What would happen to Earth if humans suddenly disappeared?

A video from AsapScience explores what would happen if humans suddenly disappeared from the face of the Earth (though we obviously wouldn't be around to worry about it).

Anthony Domanico
CNET freelancer Anthony Domanico is passionate about all kinds of gadgets and apps. When not making words for the Internet, he can be found watching Star Wars or "Doctor Who" for like the zillionth time. His other car is a Tardis.
Anthony Domanico
2 min read

It's a strange thing to think about, but what would happen if humans suddenly disappeared? A new video from AsapScience explores the impact human extinction would have on our planet.

Within the first few hours of extinction, power plants would run out of fuel and shut down. As the world started to lose power, the electrical fences used to keep livestock under control would stop working, releasing 1.5 billion cows, 1 billion pigs and 20 billion chickens into the wild.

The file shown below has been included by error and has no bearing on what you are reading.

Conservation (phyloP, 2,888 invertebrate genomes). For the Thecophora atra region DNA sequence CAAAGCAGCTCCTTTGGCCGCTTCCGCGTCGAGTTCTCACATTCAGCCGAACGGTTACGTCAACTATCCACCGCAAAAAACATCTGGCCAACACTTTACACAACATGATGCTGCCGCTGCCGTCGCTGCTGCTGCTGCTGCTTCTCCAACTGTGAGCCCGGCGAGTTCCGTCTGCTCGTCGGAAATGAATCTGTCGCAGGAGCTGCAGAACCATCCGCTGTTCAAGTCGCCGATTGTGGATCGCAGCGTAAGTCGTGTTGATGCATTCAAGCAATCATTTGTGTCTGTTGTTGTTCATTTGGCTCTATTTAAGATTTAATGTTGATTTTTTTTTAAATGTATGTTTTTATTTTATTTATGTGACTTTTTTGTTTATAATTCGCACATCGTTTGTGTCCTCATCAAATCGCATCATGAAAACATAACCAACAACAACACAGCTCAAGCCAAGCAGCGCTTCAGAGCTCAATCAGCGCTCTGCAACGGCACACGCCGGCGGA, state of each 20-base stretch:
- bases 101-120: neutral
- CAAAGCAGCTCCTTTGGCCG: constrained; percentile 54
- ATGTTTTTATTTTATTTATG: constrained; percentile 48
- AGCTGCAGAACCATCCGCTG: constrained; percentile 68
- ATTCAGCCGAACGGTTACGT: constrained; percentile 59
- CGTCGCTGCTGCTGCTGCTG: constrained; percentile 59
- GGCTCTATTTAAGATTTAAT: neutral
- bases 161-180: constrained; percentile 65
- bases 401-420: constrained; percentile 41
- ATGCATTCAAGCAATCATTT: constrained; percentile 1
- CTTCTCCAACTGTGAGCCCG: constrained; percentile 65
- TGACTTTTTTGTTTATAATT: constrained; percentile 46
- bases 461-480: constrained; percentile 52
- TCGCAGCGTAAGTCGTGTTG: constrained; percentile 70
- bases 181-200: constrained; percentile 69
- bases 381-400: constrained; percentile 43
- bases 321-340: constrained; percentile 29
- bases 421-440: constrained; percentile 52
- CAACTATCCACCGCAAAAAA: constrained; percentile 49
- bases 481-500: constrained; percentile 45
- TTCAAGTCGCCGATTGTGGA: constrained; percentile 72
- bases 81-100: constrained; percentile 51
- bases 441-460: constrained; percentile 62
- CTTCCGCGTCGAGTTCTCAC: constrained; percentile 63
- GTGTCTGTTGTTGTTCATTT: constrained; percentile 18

The video posits that domestic cats and dogs would have to compete with their non-domestic counterparts such as coyotes, wolves and cougars for food, though realistically many cats and dogs would be trapped inside and starve to death once their food supplies ran out. The same is probably true of most of the world's cows, pigs and chickens, unless they managed to bust out of their fences in the face of starvation.

Human extinction would similarly have devastating effects on cities, as some roadways would become rivers; subways would flood; and, as several post-apocalyptic movies and TV shows have pointed out, weeds and vines would take over our buildings.

Wood structures would eventually be downed by termites or fires, and metal objects like cars and bridges would rust away.

Of course, our footprint on the Earth would remain for a long time. Our garbage would likely survive the longest, as it's made up of many types of plastic and rubber that aren't biodegradable. To learn even more about what might happen if we all of a sudden became extinct, check out AsapScience's full video at the top of this post and be thankful that we're probably going to be around for a while.